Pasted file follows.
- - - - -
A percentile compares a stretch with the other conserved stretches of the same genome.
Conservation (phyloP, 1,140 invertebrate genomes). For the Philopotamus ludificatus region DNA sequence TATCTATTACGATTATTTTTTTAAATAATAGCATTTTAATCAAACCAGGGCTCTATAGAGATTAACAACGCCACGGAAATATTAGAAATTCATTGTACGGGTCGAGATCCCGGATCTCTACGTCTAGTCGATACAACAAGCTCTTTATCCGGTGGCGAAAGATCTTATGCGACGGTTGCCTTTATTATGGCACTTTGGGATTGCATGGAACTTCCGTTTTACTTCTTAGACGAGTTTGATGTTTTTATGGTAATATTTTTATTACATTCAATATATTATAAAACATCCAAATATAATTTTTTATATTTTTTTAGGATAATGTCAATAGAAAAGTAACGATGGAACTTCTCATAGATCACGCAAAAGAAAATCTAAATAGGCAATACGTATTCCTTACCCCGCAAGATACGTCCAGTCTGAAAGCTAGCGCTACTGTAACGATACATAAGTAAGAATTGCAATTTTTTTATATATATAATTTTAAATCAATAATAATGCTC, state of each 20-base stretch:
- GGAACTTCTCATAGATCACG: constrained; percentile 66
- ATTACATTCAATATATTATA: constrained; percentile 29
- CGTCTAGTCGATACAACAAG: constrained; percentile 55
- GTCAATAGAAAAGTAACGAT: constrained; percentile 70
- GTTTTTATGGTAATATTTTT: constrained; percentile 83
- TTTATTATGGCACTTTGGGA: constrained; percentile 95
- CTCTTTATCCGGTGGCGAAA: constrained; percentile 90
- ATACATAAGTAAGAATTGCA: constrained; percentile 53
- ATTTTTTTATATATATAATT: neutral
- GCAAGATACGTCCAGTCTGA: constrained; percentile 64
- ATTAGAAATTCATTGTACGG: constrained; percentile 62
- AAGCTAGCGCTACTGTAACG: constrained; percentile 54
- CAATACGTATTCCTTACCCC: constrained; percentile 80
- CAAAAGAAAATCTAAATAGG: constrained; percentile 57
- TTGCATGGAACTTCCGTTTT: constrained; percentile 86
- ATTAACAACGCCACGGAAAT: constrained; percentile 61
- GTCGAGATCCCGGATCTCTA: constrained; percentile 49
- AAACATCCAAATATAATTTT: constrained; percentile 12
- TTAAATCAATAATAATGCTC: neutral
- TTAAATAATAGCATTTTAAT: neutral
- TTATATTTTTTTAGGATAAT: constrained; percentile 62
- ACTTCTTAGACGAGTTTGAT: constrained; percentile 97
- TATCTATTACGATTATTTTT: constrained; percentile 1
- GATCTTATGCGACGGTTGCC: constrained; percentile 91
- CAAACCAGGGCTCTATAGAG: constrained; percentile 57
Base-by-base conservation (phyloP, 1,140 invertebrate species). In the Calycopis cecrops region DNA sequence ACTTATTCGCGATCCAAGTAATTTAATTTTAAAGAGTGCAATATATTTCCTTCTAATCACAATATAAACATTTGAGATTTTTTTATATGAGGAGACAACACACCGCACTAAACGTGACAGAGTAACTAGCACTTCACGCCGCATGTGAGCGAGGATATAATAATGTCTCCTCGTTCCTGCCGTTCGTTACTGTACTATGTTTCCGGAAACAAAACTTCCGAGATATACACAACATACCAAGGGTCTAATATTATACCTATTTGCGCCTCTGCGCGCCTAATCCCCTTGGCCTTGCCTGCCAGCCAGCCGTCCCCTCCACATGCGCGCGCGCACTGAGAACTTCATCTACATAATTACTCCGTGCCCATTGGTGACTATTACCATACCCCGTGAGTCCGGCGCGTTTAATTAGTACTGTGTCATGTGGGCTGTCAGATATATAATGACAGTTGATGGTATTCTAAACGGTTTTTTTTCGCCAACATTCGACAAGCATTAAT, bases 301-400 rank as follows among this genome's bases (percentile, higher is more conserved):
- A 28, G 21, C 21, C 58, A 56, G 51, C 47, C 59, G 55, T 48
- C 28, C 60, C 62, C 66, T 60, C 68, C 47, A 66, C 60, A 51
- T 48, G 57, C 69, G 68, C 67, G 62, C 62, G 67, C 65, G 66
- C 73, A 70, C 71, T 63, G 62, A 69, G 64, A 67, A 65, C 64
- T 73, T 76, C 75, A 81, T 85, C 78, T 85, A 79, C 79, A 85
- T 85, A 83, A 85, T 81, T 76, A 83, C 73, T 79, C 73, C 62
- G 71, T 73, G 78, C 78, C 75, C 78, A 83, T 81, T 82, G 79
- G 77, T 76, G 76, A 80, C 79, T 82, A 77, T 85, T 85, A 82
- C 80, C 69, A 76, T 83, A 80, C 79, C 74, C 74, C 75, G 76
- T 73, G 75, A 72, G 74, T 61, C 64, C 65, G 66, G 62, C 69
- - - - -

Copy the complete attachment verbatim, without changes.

A percentile compares a stretch with the other conserved stretches of the same genome.
Conservation (phyloP, 1,140 invertebrate genomes). For the Philopotamus ludificatus region DNA sequence TATCTATTACGATTATTTTTTTAAATAATAGCATTTTAATCAAACCAGGGCTCTATAGAGATTAACAACGCCACGGAAATATTAGAAATTCATTGTACGGGTCGAGATCCCGGATCTCTACGTCTAGTCGATACAACAAGCTCTTTATCCGGTGGCGAAAGATCTTATGCGACGGTTGCCTTTATTATGGCACTTTGGGATTGCATGGAACTTCCGTTTTACTTCTTAGACGAGTTTGATGTTTTTATGGTAATATTTTTATTACATTCAATATATTATAAAACATCCAAATATAATTTTTTATATTTTTTTAGGATAATGTCAATAGAAAAGTAACGATGGAACTTCTCATAGATCACGCAAAAGAAAATCTAAATAGGCAATACGTATTCCTTACCCCGCAAGATACGTCCAGTCTGAAAGCTAGCGCTACTGTAACGATACATAAGTAAGAATTGCAATTTTTTTATATATATAATTTTAAATCAATAATAATGCTC, state of each 20-base stretch:
- GGAACTTCTCATAGATCACG: constrained; percentile 66
- ATTACATTCAATATATTATA: constrained; percentile 29
- CGTCTAGTCGATACAACAAG: constrained; percentile 55
- GTCAATAGAAAAGTAACGAT: constrained; percentile 70
- GTTTTTATGGTAATATTTTT: constrained; percentile 83
- TTTATTATGGCACTTTGGGA: constrained; percentile 95
- CTCTTTATCCGGTGGCGAAA: constrained; percentile 90
- ATACATAAGTAAGAATTGCA: constrained; percentile 53
- ATTTTTTTATATATATAATT: neutral
- GCAAGATACGTCCAGTCTGA: constrained; percentile 64
- ATTAGAAATTCATTGTACGG: constrained; percentile 62
- AAGCTAGCGCTACTGTAACG: constrained; percentile 54
- CAATACGTATTCCTTACCCC: constrained; percentile 80
- CAAAAGAAAATCTAAATAGG: constrained; percentile 57
- TTGCATGGAACTTCCGTTTT: constrained; percentile 86
- ATTAACAACGCCACGGAAAT: constrained; percentile 61
- GTCGAGATCCCGGATCTCTA: constrained; percentile 49
- AAACATCCAAATATAATTTT: constrained; percentile 12
- TTAAATCAATAATAATGCTC: neutral
- TTAAATAATAGCATTTTAAT: neutral
- TTATATTTTTTTAGGATAAT: constrained; percentile 62
- ACTTCTTAGACGAGTTTGAT: constrained; percentile 97
- TATCTATTACGATTATTTTT: constrained; percentile 1
- GATCTTATGCGACGGTTGCC: constrained; percentile 91
- CAAACCAGGGCTCTATAGAG: constrained; percentile 57
Base-by-base conservation (phyloP, 1,140 invertebrate species). In the Calycopis cecrops region DNA sequence ACTTATTCGCGATCCAAGTAATTTAATTTTAAAGAGTGCAATATATTTCCTTCTAATCACAATATAAACATTTGAGATTTTTTTATATGAGGAGACAACACACCGCACTAAACGTGACAGAGTAACTAGCACTTCACGCCGCATGTGAGCGAGGATATAATAATGTCTCCTCGTTCCTGCCGTTCGTTACTGTACTATGTTTCCGGAAACAAAACTTCCGAGATATACACAACATACCAAGGGTCTAATATTATACCTATTTGCGCCTCTGCGCGCCTAATCCCCTTGGCCTTGCCTGCCAGCCAGCCGTCCCCTCCACATGCGCGCGCGCACTGAGAACTTCATCTACATAATTACTCCGTGCCCATTGGTGACTATTACCATACCCCGTGAGTCCGGCGCGTTTAATTAGTACTGTGTCATGTGGGCTGTCAGATATATAATGACAGTTGATGGTATTCTAAACGGTTTTTTTTCGCCAACATTCGACAAGCATTAAT, bases 301-400 rank as follows among this genome's bases (percentile, higher is more conserved):
- A 28, G 21, C 21, C 58, A 56, G 51, C 47, C 59, G 55, T 48
- C 28, C 60, C 62, C 66, T 60, C 68, C 47, A 66, C 60, A 51
- T 48, G 57, C 69, G 68, C 67, G 62, C 62, G 67, C 65, G 66
- C 73, A 70, C 71, T 63, G 62, A 69, G 64, A 67, A 65, C 64
- T 73, T 76, C 75, A 81, T 85, C 78, T 85, A 79, C 79, A 85
- T 85, A 83, A 85, T 81, T 76, A 83, C 73, T 79, C 73, C 62
- G 71, T 73, G 78, C 78, C 75, C 78, A 83, T 81, T 82, G 79
- G 77, T 76, G 76, A 80, C 79, T 82, A 77, T 85, T 85, A 82
- C 80, C 69, A 76, T 83, A 80, C 79, C 74, C 74, C 75, G 76
- T 73, G 75, A 72, G 74, T 61, C 64, C 65, G 66, G 62, C 69